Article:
Clemson’s Ross Kept Getting Faster In 1995

Celebrating A Century of NCAA Track & Field Championships

Clemson’s Ross Kept Getting Faster In 1995

Duane Ross had the meet of his life at the 1995 NCAA Division I Outdoor Track & Field Championships in Knoxville, Tennessee.

The Clemson senior started with a great effort in the heats, lowering his seasonal best from 13.67 to PR 13.45. A day later, he won his semifinal in 13.48, matching his previous lifetime best from a year before.

Then came a memorable final where Ross ran even faster.

Ross bolted to an early lead and never let up, holding off Larry Wade of Texas A&M, as both clocked PRs in making all-time top-10 lists.

Ross zoomed all the way to No. 3 in both collegiate history and meet history with his time of 13.32. The only hurdlers faster in meet history with wind-legal times then were Greg Foster (13.22) and Renaldo Nehemiah (13.27) from a classic 1978 race.

Wade’s time of 13.41 tied him for fifth-fastest in meet history. He was just a sophomore and three years later would join the list of NCAA champions.

Ross is now the head coach at North Carolina A&T. His son, Randolph, recently joined dad as an NCAA champion, leading off the Aggies’ victorious 4×400 team at the 2021 NCAA Indoor Championships.

posted: April 16, 2021
1921-2021
The NCAA's First Championships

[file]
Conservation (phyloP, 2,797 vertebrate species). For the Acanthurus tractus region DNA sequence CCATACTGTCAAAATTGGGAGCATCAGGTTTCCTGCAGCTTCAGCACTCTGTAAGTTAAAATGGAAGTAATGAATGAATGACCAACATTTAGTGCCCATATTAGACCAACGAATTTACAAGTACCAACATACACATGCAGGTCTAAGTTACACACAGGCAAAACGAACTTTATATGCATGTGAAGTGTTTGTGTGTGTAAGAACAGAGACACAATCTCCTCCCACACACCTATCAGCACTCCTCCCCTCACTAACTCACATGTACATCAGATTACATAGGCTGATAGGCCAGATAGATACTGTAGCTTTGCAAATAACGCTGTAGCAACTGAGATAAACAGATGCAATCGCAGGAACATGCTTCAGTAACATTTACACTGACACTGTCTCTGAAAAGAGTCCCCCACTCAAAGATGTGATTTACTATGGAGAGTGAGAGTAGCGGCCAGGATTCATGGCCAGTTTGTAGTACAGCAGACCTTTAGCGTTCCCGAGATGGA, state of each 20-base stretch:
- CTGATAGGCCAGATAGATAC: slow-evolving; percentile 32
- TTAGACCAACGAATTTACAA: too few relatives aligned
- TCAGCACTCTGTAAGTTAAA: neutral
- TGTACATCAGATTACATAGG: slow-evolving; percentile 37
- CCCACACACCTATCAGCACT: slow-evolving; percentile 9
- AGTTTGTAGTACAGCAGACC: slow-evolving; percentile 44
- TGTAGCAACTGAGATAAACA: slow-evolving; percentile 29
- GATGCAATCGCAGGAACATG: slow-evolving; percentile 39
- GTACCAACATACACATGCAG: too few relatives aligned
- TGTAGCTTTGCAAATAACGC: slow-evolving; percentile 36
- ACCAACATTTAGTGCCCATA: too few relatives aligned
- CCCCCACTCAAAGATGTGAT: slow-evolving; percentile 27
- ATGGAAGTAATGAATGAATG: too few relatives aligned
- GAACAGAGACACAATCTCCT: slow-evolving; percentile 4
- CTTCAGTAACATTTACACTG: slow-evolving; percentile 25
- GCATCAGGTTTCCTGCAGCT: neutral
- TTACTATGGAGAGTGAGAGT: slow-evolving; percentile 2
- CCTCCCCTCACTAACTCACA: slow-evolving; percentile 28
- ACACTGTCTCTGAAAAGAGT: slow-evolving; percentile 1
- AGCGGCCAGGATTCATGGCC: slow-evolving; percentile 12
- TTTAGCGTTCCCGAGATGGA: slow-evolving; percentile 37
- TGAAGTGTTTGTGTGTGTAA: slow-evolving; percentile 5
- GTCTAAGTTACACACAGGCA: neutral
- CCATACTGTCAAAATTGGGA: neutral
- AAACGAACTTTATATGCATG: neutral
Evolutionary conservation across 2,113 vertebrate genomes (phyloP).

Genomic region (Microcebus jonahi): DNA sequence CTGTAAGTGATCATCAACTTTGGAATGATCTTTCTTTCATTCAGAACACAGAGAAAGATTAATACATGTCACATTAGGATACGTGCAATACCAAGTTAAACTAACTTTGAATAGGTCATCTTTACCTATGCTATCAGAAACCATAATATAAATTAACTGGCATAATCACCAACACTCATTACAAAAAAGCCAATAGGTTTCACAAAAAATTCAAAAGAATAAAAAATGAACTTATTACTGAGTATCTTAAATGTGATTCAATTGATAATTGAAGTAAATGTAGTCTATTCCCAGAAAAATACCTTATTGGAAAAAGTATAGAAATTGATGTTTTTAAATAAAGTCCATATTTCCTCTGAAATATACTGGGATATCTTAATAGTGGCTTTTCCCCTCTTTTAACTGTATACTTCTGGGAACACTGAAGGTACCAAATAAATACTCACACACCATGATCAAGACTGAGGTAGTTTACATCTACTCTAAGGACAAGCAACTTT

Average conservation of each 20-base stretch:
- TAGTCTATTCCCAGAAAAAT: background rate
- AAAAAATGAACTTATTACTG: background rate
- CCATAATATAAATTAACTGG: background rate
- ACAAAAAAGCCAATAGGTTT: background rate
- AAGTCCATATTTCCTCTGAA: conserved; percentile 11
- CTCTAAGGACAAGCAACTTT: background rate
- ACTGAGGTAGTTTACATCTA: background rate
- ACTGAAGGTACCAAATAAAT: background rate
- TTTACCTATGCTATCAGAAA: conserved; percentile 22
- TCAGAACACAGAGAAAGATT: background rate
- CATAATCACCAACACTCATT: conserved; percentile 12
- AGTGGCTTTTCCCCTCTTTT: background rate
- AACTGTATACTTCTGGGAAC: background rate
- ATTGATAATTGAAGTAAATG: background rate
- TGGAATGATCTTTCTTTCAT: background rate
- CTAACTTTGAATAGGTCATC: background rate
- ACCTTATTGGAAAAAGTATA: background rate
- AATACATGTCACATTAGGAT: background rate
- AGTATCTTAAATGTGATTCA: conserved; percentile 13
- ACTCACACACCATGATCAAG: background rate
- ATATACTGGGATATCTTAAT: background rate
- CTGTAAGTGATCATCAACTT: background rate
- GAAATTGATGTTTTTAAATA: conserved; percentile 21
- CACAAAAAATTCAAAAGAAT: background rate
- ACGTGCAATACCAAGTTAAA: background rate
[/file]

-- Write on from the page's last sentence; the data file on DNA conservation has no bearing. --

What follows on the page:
The NCAA and collegiate track & field will mark a momentous milestone in the spring of 2021 -- the 100th anniversary of the NCAA Championships and with that, the NCAA Track & Field Championships. In June 1921, the University of Chicago hosted the first track & field championships in NCAA history.

This point can’t be emphasized enough: Not only was the event the first for NCAA track & field, but the first championships for any sport under the sponsorship of the NCAA.

To celebrate, over each of the next 365 days, the U.S. Track & Field and Cross Country Coaches Association (USTFCCCA) will celebrate moments, student-athletes, and coaches that have made a century’s worth of championships special. From humble beginnings to important historical milestones to the modern-day, collegiate track & field has evolved with the American society.

The 2021 edition of the NCAA Division I Outdoor Track & Field Championships begin with preliminary round action on May 27-29 in Jacksonville, Fla., and College Station, Texas. The championships final site and culmination of the celebration is slated for June 9-12, 2021 at the newly rebuilt Hayward Field in Eugene, Ore.

Memorable Moments
Little Made Big 400H History
June 11, 2016

Shamier Little won three consecutive 400H titles at the NCAA DI Outdoor T&F Championships between 2014 & 2016. Little became the No. 2 performer in collegiate history with her 53.51 winner in 2016.

Ellerbe Won After Film Review In 1939

Mozelle Ellerbe won back-to-back 100-yard dash titles at the NCAA Outdoor T&F Championships in 1938 & 1939. His victory in the 2nd year was confirmed by a film review.

McCullouch Ran Legendary Times At NCAAs

Earl McCullouch of Southern California won back-to-back 120H titles at the NCAA Outdoor Track & Field Championships and was a member of a WR-setting quarter-mile relay team.

Walton Started It All In The 800

Delisa Walton won the first women’s 800 at the NCAA DI Outdoor T&F Championships in 1982. Walton is the mother of Ebonie Floyd, who finished 2nd in the 2007 100.

Gipson, Ugen Made Long Jump History

Whitney Gipson & Lorraine Ugen were the first teammates to win women’s long jump titles at the NCAA DI Outdoor T&F Championships in consecutive years (Gipson in 2012; Ugen in 2013).